The Disdain for Ukraine Is Mainly in Trump's Brain

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Watching the first two days of the House impeachment inquiry’s public hearings, what struck me once again is the utter contempt Donald Trump has for other sovereign nations and fellow heads of state. We’ve seen the evidence of it many times before—”shithole countries,” disdain for NATO, the UN and the European Union—but this current mess really brings it home.

Trump treats Ukraine as if it were the slaphappy Freedonia of the Marx Brothers’ Duck Soup, a tiny land comically scripted for his personal benefit and political convenience.

In the real world, as one of the nations that broke away from the Soviet Union at the end of the Cold War, Ukraine has been engulfed in a bloody conflict since Russia invaded in 2014 and seized Crimea, some seven percent of Ukrainian territory. The nearly $400 million in military aid that Trump petulantly tried to withhold—unless Ukraine investigated the Bidens and a 2016 election fraud fantasy of his—was crucial to keep fighting against the Russian aggression that over the last five years has claimed between 13-14,000 Ukrainian lives.

“The devastating testimony uncovered evidence of bribery,” Speaker Pelosi said the day after Wednesday’s hearing. “… The president abused his power and violated his oath by threatening to withhold military aid and a White House meeting, in exchange for an investigation into his political rival.”

Yes, Ukraine has been plagued by corruption ever since it declared independence in 1991. The graft is part of what former Ambassador to the Ukraine Marie Yovanovitch described Friday as the “post-Soviet legacy” that has afflicted virtually all of Eastern Europe since the dissolution of the Soviet Union.

Until recent weeks, with the swearing-in of new president Alexander Zelensky and his promises of reform, Ukraine’s government has been fueled by payoffs and kickbacks. Yet acting ambassador William Taylor told the committee on Wednesday, “Ukraine is important for our national security and we should support it—not to provide that would be folly.” To which Yovanovitch pithily added during her Friday testimony, “This isn’t a tabletop game. There are lives in the balance.”

It was Ambassador Yovanovitch who was putting up a real fight against criminality in Ukraine and its avaricious oligarchs. For her trouble, she was smeared not only by those kleptocrats but by Trump, his “personal lawyer” Rudy Giuliani and their assorted henchmen because her honesty and integrity were getting in the way of their scheme to use Ukraine to help grease the track to Trump’s re-election. After 33 distinguished years in the foreign service, she lost her job, had her reputation maligned and, when she began her testimony Friday, received the honor of being tweet-bombed by His Effluence himself, a blatant attempt to besmirch and intimidate her—and other potential witnesses.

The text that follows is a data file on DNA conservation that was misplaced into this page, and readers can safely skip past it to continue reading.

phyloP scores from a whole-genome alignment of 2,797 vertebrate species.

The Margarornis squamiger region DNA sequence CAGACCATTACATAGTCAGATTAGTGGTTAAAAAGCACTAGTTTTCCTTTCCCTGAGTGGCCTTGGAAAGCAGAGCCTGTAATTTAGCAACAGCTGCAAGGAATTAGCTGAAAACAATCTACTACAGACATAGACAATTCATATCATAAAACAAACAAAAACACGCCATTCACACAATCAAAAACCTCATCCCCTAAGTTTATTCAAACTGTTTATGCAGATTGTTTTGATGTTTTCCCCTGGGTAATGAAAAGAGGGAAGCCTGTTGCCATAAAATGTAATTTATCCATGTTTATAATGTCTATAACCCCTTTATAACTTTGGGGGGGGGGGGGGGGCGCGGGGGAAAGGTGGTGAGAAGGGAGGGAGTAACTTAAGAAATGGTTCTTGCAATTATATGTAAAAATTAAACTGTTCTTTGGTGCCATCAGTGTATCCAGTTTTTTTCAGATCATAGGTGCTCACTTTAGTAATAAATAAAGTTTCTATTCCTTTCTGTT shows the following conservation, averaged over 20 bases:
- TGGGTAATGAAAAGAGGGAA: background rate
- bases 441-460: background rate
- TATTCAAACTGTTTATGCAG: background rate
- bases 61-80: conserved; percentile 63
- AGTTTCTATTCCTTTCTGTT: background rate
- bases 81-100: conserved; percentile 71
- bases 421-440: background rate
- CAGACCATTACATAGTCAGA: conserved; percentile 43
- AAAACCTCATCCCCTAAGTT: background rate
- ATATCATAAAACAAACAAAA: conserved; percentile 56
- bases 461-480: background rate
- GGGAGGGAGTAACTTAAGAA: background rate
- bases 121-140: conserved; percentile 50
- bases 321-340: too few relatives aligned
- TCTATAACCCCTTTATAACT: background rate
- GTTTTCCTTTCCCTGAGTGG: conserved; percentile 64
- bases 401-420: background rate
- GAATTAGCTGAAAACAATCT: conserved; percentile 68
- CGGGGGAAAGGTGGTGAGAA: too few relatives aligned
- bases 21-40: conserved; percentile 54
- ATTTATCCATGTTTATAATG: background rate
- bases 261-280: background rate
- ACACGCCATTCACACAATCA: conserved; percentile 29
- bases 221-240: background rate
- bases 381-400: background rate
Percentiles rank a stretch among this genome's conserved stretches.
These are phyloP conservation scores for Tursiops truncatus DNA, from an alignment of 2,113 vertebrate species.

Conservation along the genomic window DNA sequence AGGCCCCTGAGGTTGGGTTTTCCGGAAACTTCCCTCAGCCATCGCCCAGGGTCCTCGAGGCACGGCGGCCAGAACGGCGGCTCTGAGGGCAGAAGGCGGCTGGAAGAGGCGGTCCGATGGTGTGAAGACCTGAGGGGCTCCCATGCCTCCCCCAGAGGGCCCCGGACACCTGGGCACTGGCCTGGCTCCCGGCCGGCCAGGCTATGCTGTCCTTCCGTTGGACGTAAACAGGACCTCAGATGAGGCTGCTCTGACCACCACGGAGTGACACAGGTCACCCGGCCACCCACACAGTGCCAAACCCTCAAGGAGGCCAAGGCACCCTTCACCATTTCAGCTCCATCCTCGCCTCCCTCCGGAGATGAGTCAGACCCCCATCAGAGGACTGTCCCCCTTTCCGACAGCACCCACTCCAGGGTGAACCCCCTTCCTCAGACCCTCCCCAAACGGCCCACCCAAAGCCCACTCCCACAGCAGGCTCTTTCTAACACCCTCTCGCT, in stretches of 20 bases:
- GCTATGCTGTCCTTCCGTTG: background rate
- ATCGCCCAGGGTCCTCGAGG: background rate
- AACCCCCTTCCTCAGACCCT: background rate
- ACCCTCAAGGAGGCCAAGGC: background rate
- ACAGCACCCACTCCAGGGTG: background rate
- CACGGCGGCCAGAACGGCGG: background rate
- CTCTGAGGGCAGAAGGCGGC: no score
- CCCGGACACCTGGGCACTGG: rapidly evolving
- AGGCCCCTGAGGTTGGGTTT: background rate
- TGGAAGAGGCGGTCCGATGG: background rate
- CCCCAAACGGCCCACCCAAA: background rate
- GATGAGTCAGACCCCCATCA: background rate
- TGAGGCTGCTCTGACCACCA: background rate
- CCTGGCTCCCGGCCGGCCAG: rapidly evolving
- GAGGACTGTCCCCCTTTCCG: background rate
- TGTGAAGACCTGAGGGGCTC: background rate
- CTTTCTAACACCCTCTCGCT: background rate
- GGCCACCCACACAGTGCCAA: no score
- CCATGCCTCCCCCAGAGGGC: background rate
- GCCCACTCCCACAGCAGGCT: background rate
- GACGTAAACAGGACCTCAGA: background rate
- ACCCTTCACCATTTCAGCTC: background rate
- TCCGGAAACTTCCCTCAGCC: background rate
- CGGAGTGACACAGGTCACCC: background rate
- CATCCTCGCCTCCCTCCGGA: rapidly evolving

If you needed additional proof of Trump’s real motives, recall the big reveal in Wednesday’s testimony from acting Ambassador Taylor: that previously unreported, July 26 phone call between Trump and US European Union ambassador Gordon D. (D for Duh) Sondland overheard by one of Taylor’s aides. A conversation that came a day after the call between Trump and Zelensky that triggered this whole crisis.

The aide, David Holmes, political counselor at our embassy in Kyiv, had lunch there with Sondland and others at an open air restaurant from which Sondland called Trump on his unsecured cellphone, easy prey for electronic eavesdroppers.

Holmes himself was questioned in closed session by the House intelligence committee Friday afternoon. In his opening statement, first obtained by CNN, he informed committee members, “Sondland told Trump that Zelensky ‘loves your ass,’ I then heard President Trump ask, ‘So, he’s gonna do the investigation?’ Ambassador Sondland replied that ‘he’s gonna do it,’ adding that President Zelensky will do ‘anything you ask him to.'”

Holmes claimed that after the call was over, he asked Sondland “if it was true that the President did not ‘give a shit about Ukraine.'” Sondland said Trump only cared about “big stuff.” Holmes said the war in Ukraine was big, to which he says Sondland replied, “‘Big stuff’ that benefits the President, like the Biden investigation that Mr. Giuliani was pushing.”

Eventually, the $400 million in military aid, which had been approved by Congress months ago, was released to Ukraine but not, as Trump’s GOP grovelers would have you believe, out of the kindness of his motheaten heart but because the anonymous whistleblower found out, was suspicious and began the process that blew up the conspiracy to extort Ukraine and Zelensky.